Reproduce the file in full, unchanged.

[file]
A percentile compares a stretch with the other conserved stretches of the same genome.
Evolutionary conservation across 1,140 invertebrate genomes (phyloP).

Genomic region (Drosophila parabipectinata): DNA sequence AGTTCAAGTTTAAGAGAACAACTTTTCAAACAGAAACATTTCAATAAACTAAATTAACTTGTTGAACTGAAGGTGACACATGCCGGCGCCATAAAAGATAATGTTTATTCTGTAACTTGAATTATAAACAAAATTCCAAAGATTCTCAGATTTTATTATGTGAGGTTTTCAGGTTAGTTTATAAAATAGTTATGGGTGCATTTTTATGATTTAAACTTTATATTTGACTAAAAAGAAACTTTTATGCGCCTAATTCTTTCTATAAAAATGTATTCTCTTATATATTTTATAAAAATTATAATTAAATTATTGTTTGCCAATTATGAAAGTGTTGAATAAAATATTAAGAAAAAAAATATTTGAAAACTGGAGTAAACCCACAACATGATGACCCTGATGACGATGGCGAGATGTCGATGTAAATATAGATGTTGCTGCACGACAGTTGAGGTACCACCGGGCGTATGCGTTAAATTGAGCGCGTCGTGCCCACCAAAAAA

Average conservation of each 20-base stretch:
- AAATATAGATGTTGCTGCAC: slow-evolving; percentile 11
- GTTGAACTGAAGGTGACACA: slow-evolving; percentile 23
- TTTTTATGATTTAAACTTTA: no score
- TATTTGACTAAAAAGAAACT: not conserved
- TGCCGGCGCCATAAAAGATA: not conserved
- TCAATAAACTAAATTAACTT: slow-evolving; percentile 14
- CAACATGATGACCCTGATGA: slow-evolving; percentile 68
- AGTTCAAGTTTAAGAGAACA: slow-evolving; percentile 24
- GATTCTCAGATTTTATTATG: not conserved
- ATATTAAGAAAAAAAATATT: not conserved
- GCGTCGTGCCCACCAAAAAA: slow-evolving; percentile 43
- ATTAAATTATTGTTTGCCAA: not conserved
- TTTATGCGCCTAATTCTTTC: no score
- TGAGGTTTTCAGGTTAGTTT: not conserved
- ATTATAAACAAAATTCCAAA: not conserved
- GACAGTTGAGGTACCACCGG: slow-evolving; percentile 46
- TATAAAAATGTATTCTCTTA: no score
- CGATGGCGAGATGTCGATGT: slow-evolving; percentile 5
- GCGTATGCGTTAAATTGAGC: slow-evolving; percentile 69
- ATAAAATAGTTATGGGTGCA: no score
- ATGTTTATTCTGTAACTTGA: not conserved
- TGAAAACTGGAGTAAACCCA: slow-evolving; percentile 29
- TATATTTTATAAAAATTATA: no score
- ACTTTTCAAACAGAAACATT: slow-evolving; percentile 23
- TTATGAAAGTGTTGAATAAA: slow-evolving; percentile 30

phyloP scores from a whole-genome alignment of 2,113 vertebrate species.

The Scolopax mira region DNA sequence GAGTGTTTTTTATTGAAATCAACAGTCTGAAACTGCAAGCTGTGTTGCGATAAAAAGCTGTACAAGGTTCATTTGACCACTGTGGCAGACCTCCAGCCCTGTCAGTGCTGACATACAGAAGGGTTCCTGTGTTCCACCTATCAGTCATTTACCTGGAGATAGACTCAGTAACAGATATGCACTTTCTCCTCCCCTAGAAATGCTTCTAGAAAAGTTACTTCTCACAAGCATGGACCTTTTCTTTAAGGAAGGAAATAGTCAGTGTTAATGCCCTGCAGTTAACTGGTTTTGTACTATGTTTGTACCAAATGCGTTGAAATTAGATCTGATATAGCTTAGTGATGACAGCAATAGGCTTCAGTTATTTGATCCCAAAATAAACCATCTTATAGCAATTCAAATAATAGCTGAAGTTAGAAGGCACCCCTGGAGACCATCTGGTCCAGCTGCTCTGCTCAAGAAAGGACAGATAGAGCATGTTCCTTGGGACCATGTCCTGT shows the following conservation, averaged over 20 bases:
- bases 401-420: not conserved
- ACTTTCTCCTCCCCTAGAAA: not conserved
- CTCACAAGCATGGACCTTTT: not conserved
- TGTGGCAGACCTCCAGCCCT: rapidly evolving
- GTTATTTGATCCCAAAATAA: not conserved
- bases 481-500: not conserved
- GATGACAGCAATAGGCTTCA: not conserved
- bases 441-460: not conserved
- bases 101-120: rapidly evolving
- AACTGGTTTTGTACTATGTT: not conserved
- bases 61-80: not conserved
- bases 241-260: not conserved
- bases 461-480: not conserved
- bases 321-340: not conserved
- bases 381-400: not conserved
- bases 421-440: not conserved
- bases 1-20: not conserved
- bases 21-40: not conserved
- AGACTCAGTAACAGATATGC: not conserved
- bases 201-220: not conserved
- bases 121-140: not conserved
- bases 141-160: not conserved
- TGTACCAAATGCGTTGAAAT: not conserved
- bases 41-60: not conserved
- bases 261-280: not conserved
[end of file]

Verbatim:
A percentile compares a stretch with the other conserved stretches of the same genome.
Evolutionary conservation across 1,140 invertebrate genomes (phyloP).

Genomic region (Drosophila parabipectinata): DNA sequence AGTTCAAGTTTAAGAGAACAACTTTTCAAACAGAAACATTTCAATAAACTAAATTAACTTGTTGAACTGAAGGTGACACATGCCGGCGCCATAAAAGATAATGTTTATTCTGTAACTTGAATTATAAACAAAATTCCAAAGATTCTCAGATTTTATTATGTGAGGTTTTCAGGTTAGTTTATAAAATAGTTATGGGTGCATTTTTATGATTTAAACTTTATATTTGACTAAAAAGAAACTTTTATGCGCCTAATTCTTTCTATAAAAATGTATTCTCTTATATATTTTATAAAAATTATAATTAAATTATTGTTTGCCAATTATGAAAGTGTTGAATAAAATATTAAGAAAAAAAATATTTGAAAACTGGAGTAAACCCACAACATGATGACCCTGATGACGATGGCGAGATGTCGATGTAAATATAGATGTTGCTGCACGACAGTTGAGGTACCACCGGGCGTATGCGTTAAATTGAGCGCGTCGTGCCCACCAAAAAA

Average conservation of each 20-base stretch:
- AAATATAGATGTTGCTGCAC: slow-evolving; percentile 11
- GTTGAACTGAAGGTGACACA: slow-evolving; percentile 23
- TTTTTATGATTTAAACTTTA: no score
- TATTTGACTAAAAAGAAACT: not conserved
- TGCCGGCGCCATAAAAGATA: not conserved
- TCAATAAACTAAATTAACTT: slow-evolving; percentile 14
- CAACATGATGACCCTGATGA: slow-evolving; percentile 68
- AGTTCAAGTTTAAGAGAACA: slow-evolving; percentile 24
- GATTCTCAGATTTTATTATG: not conserved
- ATATTAAGAAAAAAAATATT: not conserved
- GCGTCGTGCCCACCAAAAAA: slow-evolving; percentile 43
- ATTAAATTATTGTTTGCCAA: not conserved
- TTTATGCGCCTAATTCTTTC: no score
- TGAGGTTTTCAGGTTAGTTT: not conserved
- ATTATAAACAAAATTCCAAA: not conserved
- GACAGTTGAGGTACCACCGG: slow-evolving; percentile 46
- TATAAAAATGTATTCTCTTA: no score
- CGATGGCGAGATGTCGATGT: slow-evolving; percentile 5
- GCGTATGCGTTAAATTGAGC: slow-evolving; percentile 69
- ATAAAATAGTTATGGGTGCA: no score
- ATGTTTATTCTGTAACTTGA: not conserved
- TGAAAACTGGAGTAAACCCA: slow-evolving; percentile 29
- TATATTTTATAAAAATTATA: no score
- ACTTTTCAAACAGAAACATT: slow-evolving; percentile 23
- TTATGAAAGTGTTGAATAAA: slow-evolving; percentile 30

phyloP scores from a whole-genome alignment of 2,113 vertebrate species.

The Scolopax mira region DNA sequence GAGTGTTTTTTATTGAAATCAACAGTCTGAAACTGCAAGCTGTGTTGCGATAAAAAGCTGTACAAGGTTCATTTGACCACTGTGGCAGACCTCCAGCCCTGTCAGTGCTGACATACAGAAGGGTTCCTGTGTTCCACCTATCAGTCATTTACCTGGAGATAGACTCAGTAACAGATATGCACTTTCTCCTCCCCTAGAAATGCTTCTAGAAAAGTTACTTCTCACAAGCATGGACCTTTTCTTTAAGGAAGGAAATAGTCAGTGTTAATGCCCTGCAGTTAACTGGTTTTGTACTATGTTTGTACCAAATGCGTTGAAATTAGATCTGATATAGCTTAGTGATGACAGCAATAGGCTTCAGTTATTTGATCCCAAAATAAACCATCTTATAGCAATTCAAATAATAGCTGAAGTTAGAAGGCACCCCTGGAGACCATCTGGTCCAGCTGCTCTGCTCAAGAAAGGACAGATAGAGCATGTTCCTTGGGACCATGTCCTGT shows the following conservation, averaged over 20 bases:
- bases 401-420: not conserved
- ACTTTCTCCTCCCCTAGAAA: not conserved
- CTCACAAGCATGGACCTTTT: not conserved
- TGTGGCAGACCTCCAGCCCT: rapidly evolving
- GTTATTTGATCCCAAAATAA: not conserved
- bases 481-500: not conserved
- GATGACAGCAATAGGCTTCA: not conserved
- bases 441-460: not conserved
- bases 101-120: rapidly evolving
- AACTGGTTTTGTACTATGTT: not conserved
- bases 61-80: not conserved
- bases 241-260: not conserved
- bases 461-480: not conserved
- bases 321-340: not conserved
- bases 381-400: not conserved
- bases 421-440: not conserved
- bases 1-20: not conserved
- bases 21-40: not conserved
- AGACTCAGTAACAGATATGC: not conserved
- bases 201-220: not conserved
- bases 121-140: not conserved
- bases 141-160: not conserved
- TGTACCAAATGCGTTGAAAT: not conserved
- bases 41-60: not conserved
- bases 261-280: not conserved